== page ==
When analyzing art, it is important to keep both the artist’s experience in creating the art and the experience of the consumer absorbing the art in mind. Often times, an artist’s vision can be obscured by our view point and we can lose sight of what was meant to be gained from the experience. On the other side, regardless of what an artist’s intent may be, the consumer has every right to like or dislike something based on their own personal preference. There’s even the possibility that you can completely understand where the creator of art is coming from and appreciate their intent and artistic integrity, but think that the art itself isn’t something remotely enjoyable. In this middle ground of understanding and distaste for what is understood, we find the new self-titled Suicide Silence album nestled quite comfortably.
Metal has, for all intents and purposes, pretty much reached the peak of how far it can really go with the extremity and weirdness while still remaining in its musical sphere and not moving into genres like noise or purely avant-garde. Subgenre movements like brutal slamming deathcore, atonal death metal, and noisegrind have been pushing the limits of slowness, weirdness, and overall listenability into strange, bizarre, wonderful new territories, and although the experimentation is certainly welcome, after a certain line is crossed, the returns start to diminish quickly, and what we’re left with as a musical community is a handful of bands that are great in the context of a clambering race to the tipping point, but really don’t serve much purpose for a listener who wants something, you know, metal. Don’t get me wrong – I love Gigan, Jute Gyte, and probably any other ridiculous and ‘unlistenable’ band you could throw my way, but shit, what’s a guy to do at this point if he’s looking for something more reminiscent of the classic sound?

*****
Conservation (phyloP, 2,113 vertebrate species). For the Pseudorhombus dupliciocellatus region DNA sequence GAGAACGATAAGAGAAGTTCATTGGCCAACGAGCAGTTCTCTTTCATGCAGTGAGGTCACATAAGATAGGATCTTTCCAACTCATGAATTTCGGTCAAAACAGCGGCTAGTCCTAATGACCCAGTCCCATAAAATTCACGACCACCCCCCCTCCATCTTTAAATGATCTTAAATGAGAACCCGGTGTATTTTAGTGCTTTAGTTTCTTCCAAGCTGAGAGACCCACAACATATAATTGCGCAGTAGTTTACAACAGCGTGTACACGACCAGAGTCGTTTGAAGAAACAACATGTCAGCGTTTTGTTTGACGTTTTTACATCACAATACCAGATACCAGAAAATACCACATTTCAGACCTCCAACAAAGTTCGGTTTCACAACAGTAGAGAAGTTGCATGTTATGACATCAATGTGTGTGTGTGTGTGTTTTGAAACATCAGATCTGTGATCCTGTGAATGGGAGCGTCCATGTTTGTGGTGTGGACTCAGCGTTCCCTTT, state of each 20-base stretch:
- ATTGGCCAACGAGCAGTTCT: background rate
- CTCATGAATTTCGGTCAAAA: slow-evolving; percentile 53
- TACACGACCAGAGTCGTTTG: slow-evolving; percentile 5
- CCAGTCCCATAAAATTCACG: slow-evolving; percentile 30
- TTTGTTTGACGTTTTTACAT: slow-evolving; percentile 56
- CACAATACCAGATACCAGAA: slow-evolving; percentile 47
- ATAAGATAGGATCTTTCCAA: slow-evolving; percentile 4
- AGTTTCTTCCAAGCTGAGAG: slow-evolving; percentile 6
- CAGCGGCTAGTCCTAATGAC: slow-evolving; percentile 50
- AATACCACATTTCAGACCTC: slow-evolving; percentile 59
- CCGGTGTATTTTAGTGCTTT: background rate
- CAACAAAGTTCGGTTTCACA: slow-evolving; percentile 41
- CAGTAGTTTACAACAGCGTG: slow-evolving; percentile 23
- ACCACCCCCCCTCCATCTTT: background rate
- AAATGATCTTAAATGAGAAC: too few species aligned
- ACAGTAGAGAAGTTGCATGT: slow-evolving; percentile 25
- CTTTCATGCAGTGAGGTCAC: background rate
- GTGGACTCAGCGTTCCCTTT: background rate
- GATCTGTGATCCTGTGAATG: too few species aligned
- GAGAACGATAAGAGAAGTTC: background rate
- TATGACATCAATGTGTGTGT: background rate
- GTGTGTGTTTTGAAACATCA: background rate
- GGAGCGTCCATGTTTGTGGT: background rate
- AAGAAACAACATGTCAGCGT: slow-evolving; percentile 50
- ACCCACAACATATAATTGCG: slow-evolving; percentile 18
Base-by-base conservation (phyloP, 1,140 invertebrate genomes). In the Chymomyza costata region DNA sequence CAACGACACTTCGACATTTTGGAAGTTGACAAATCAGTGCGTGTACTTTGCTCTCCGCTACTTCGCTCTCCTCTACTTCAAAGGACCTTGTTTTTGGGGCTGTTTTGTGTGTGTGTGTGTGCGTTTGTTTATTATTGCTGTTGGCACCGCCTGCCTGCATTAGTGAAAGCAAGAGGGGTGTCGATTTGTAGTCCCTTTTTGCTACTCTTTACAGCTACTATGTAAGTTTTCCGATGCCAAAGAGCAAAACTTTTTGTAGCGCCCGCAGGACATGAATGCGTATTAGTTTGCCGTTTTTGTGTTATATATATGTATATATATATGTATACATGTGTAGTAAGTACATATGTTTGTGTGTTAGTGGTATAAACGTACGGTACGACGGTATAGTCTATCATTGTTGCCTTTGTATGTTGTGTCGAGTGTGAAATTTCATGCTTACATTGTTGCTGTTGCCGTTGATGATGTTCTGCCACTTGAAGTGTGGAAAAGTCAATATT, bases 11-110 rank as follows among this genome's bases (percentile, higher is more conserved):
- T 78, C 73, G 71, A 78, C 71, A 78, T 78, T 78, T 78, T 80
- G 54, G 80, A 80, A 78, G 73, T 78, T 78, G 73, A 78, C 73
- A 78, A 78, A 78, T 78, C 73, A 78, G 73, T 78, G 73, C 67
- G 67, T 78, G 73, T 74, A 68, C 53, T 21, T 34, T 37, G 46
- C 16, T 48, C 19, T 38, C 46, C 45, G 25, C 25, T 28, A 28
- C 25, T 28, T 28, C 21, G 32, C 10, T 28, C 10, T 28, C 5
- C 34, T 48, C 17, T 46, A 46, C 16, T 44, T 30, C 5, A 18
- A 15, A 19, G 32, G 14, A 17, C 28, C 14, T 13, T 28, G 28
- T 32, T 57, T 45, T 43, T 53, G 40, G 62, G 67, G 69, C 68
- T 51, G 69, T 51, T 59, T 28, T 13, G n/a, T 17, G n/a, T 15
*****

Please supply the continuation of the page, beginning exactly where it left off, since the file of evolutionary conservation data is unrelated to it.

Welcome to a new Heavy Blog feature! It was spawned out of one of the greatest forces on the planet: fandom. Often used for evil, the basic excitement that draws us to love something is an inherently powerful force. Here at the blog, and music journalists in general, often have to curb it in order to more accurately (we don’t believe in objectivity, in case you hadn’t noticed) and that can get hard. Love Letter is our way to vent! On this column you’ll find no nuanced analysis, no broader context or blind Lady Justice. You’ll only find someone gushing about a band, a track, an album, gear, a show, artwork or whatever else.
And the best thing? It doesn’t have to be staff members! We invite you, our readers, to submit your own Love Letters. Rules are this: send 300 words TOPS (no, really) to [email protected] with the subject line “Love Letter” or post your letters in the comments below! We’ll go back and forth between your letters and our staff’s!
In 1975, Miles Davis began life anew as a recluse, a hermit in the middle of Manhattan. Supported by a healthy retainer by Columbia Records and fueled by cocaine, Davis spent most of the next six years in his Upper West Side apartment, composing and practicing rarely, but mostly neglecting his musical gifts. (Whatever else went on during this “retirement” is perhaps best left untouched.) However, by 1980, Davis was back in the studio recording what would become 1981’s The Man With The Horn—his comeback record, and an album that would arguably set the standard for this new wave of his music until his untimely death nine years later.